Tuesday, August 08, 2006

"You Bring Out The Mexican In Me"

"You Bring Out The Mexican In Me"
by Sandra Cisneros

You bring out the Mexican in me.
The hunkered thick dark spiral.
The core of a heart howl.
The bitter bile.
The tequila l�ágrimas on Saturday all
through next weekend Sunday.
You are the one I'd let go the other loves for,
surrender my one-woman house.
Allow you red wine in bed,
even with my vintage lace linens.
Maybe. Maybe.

For you.

You bring out the Dolores del Río in me.
The Mexican spitfire in me.
The raw navajas, glint and passion in me.
The raise Cain and dance with the rooster-footed devil in me.
The spangled sequin in me.
The eagle and serpent in me.
The mariachi trumpets of the blood in me.
The Aztec love of war in me.
The fierce obsidian of the tongue in me.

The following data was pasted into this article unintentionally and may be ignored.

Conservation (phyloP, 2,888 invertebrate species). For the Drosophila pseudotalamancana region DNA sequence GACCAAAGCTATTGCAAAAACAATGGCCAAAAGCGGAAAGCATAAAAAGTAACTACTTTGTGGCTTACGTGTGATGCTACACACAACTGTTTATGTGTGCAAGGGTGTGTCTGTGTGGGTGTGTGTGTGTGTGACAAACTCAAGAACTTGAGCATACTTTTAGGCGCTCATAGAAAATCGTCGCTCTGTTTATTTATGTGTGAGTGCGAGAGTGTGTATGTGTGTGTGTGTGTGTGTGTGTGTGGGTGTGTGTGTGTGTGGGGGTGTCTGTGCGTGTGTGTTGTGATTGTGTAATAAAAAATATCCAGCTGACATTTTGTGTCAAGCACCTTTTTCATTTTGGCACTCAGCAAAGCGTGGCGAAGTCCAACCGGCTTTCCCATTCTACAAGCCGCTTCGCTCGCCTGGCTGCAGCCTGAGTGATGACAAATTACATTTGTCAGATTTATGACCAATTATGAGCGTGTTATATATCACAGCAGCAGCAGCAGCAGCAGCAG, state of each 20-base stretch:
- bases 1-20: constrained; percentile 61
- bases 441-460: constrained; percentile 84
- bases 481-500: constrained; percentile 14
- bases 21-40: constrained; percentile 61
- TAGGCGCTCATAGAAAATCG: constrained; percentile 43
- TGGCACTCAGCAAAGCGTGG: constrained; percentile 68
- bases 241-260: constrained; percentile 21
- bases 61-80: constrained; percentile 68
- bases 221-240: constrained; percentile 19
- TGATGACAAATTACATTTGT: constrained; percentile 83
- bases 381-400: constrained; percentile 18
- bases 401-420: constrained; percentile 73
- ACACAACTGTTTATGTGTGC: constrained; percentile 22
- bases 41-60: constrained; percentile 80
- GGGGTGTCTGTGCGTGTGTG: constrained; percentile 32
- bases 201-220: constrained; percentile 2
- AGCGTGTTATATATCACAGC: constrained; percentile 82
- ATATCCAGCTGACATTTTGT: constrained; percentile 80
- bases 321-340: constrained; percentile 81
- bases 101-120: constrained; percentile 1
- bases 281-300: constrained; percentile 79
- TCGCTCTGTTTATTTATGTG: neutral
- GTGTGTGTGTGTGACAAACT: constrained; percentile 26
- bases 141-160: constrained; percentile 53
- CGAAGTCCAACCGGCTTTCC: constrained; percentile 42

The berrinchuda, bien-cabrona in me.
The Pandora's curiosity in me.
The pre-Columbian death and destruction in me.
The rainforest disaster, nuclear threat in me.
The fear of fascists in me.
Yes, you do. Yes, you do.

You bring out the colonizer in me.
The holocaust of desire in me.
The Mexico City '85 earthquake in me.
The Popocatepetl/Ixtacc�huatl in me.
The tidal wave of recession in me.
The Agustí�n Lara hopeless romantic in me.
The barbacoa taquitos on Sunday in me.
The cover the mirrors with cloth in me.

Sweet twin. My wicked other,
I am the memory that circles your bed nights,
that tugs you taut as moon tugs ocean.
I claim you all mine,
arrogant as Manifest Destiny.
I want to rattle and rent you in two.
I want to defile you and raise hell.
I want to pull out the kitchen knives,
dull and sharp, and whisk the air with crosses.
Me sacas lo mexicana en mi,
like it or not, honey.

You bring out the Uled-Nayl in me.
The stand-back-white-bitch-in me.
The switchblade in the boot in me.
The Acapulco cliff diver in me.
The Flecha Roja mountain disaster in me.
The dengue fever in me.
The ¡Alarma! murderess in me.
I could kill in the name of you and think
it worth it. Brandish a fork and terrorize rivals,